Jul 192002
Authors: Ben Koerselman

As the summer movie season heats up for the July 4 weekend, traditionally one of the most profitable weekends of the year for the movie industry (it helps that the weekend starts on a Wednesday). But if you’ve seen “Mr. Deeds” and “Men in Black II,” “Powerpuff Girls” and “Like Mike” don’t interest you (or you catch them all today, and realize you still have four days of the weekend to go), you may want to head down to your local (or in our case south Denver) art theatre to check out an indie flick. Sure they don’t have the special effects or big budgets of the traditional summer popcorn movie, and many rely heavily on story and strongly developed characters, but at least you are almost guaranteed a thought-provoking movie-going experience. Here are three mini-reviews of independent films playing now down south, from one to five stars.

The Importance of Being Earnest

This retelling of the Oscar Wilde play starring Judi Dench, Reese Witherspoon, Rupert Everett and Colin Firth, is ridiculously funny in a prim and proper, very British kind of way. The mistaken identities run amuck, the comedic elements skirt the bounds of believability and the ending ties up the loose ends a bit too neatly, but you can tell the actors are having fun, and most deliver their lines with pitch-perfect British accents. One complaint is how the Witherspoon character’s fully realized fantasies of knights in shining armor and princesses detracts from the continuity, instead of providing needless sight-gags to an already funny enough story, but that’s a minor distraction. “Earnest” is a breezy 90 minutes of silliness, with winsome performances and an ultra-happy ending. It won’t make you think, but it will make you smile. ***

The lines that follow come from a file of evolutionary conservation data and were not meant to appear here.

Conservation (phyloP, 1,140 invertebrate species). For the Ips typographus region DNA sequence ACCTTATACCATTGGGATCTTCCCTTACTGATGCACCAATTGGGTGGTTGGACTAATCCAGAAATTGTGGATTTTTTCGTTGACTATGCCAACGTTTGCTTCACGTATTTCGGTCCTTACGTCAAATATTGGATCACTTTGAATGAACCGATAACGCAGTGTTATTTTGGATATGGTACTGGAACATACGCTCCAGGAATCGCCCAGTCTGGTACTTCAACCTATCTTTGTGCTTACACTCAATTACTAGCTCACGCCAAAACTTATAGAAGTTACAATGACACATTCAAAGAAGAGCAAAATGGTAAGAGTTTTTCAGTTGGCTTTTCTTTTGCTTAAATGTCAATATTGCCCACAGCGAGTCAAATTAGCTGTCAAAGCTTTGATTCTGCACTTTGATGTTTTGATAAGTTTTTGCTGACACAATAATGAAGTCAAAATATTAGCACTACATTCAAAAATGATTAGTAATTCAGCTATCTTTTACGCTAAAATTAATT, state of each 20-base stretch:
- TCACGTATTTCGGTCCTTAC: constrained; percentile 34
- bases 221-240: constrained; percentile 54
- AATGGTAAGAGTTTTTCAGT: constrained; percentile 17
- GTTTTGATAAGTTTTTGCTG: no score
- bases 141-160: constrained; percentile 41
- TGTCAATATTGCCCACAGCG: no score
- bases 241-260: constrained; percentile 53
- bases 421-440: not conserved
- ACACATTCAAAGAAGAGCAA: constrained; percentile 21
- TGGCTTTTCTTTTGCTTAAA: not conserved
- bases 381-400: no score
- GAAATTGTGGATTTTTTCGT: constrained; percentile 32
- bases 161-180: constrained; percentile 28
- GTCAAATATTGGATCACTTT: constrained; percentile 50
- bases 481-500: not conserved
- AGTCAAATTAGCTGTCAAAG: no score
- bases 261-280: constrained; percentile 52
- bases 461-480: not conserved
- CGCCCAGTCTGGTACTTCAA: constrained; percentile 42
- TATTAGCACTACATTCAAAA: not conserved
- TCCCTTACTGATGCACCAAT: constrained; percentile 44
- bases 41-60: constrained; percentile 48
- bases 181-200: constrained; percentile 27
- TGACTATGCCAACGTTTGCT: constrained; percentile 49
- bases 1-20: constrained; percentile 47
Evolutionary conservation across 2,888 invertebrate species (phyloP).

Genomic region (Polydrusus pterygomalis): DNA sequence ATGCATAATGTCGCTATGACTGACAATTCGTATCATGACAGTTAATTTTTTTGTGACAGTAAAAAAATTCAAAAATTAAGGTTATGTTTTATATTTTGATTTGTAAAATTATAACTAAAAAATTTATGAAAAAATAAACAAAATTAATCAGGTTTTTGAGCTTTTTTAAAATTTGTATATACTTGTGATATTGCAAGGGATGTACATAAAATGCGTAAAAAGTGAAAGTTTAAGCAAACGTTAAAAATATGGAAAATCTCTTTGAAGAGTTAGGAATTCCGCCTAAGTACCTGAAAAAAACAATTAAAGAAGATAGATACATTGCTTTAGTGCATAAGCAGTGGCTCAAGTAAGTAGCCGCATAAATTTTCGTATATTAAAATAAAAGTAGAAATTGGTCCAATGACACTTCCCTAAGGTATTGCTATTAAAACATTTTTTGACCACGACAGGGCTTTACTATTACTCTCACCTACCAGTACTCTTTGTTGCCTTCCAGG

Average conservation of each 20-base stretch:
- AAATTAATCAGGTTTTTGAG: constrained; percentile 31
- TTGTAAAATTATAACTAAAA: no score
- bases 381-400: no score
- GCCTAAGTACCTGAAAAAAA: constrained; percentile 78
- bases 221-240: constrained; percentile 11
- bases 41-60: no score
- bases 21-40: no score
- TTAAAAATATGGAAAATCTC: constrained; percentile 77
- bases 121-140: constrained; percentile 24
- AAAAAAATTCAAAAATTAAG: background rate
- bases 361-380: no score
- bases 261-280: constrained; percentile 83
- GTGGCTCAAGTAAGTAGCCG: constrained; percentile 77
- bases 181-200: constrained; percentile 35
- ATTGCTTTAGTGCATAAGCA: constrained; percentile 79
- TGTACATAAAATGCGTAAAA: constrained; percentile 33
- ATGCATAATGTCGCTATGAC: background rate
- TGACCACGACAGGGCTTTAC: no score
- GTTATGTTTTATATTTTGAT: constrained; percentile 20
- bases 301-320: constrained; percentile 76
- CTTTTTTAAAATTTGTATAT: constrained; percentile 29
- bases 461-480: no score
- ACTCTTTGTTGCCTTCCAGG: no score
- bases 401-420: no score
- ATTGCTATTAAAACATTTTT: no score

Y Tu Mama Tambien

Now this one will make you think. “Y Tu Mama Tambien” is a sexy and erotic tale of two Mexican teenage guys (Gael Garcia Bernal and Diego Luna) who convince an older Spanish woman (Maribel Verdu) to join them on a cross-country journey to a beach that exists only in their imagination. Along the way they learn lessons – sometimes painful, sometimes poignant – about each other, their burgeoning sexuality and the limits and extremities of love. Each of the characters has a secret that is revealed along the journey, and ultimately the movie shows what happens when people are completely honest with one another. Their travels take them through the Mexico of the city and the Mexico of the countryside, both with as much personality as the characters themselves. This film’s frank attitude towards sex and nudity (expect full-frontal from both sexes) may turn off some viewers, but the situations presented in these scenes of extreme sexuality offer a window into how real people take the first tentative steps into their full development as human beings. The journey for these characters is an intense one, rimmed with sadness. If this is porn, it is porn with pathos. Spanish with English sub-titles *****

The Dangerous Lives of Altar Boys

Another coming-of-age story, this one about Catholic schoolboys growing up in the 70s. The two main kids (Emile Hirsch and Kieran Culkin) share a general disdain for their nun instructor (Jodie Foster), who has one wooden leg. They also share an interest in comic books, where tales of good and evil rarely have shades of gray. As the boys story unfolds it is mirrored in the comic book world of their imaginations (animated by Todd McFarlane of “Spawn” fame). Mostly, these boys are looking for distraction, an end to their boredom, and find it in alcohol, drugs, increasingly elaborate pranks, poetry and finally girls. One girl (Jena Malone) catches the eye and heart of Hirsch’s character. She is never boring; indeed, she is needlessly complex. She has a shocking secret that seems a little too heavy for the story to support. If these kids were a little older the problems and situations thrust on them might be more believable, as it stands the young cast has a heavy load to carry on their pubescent shoulders. To their credit, they nearly succeed. ***

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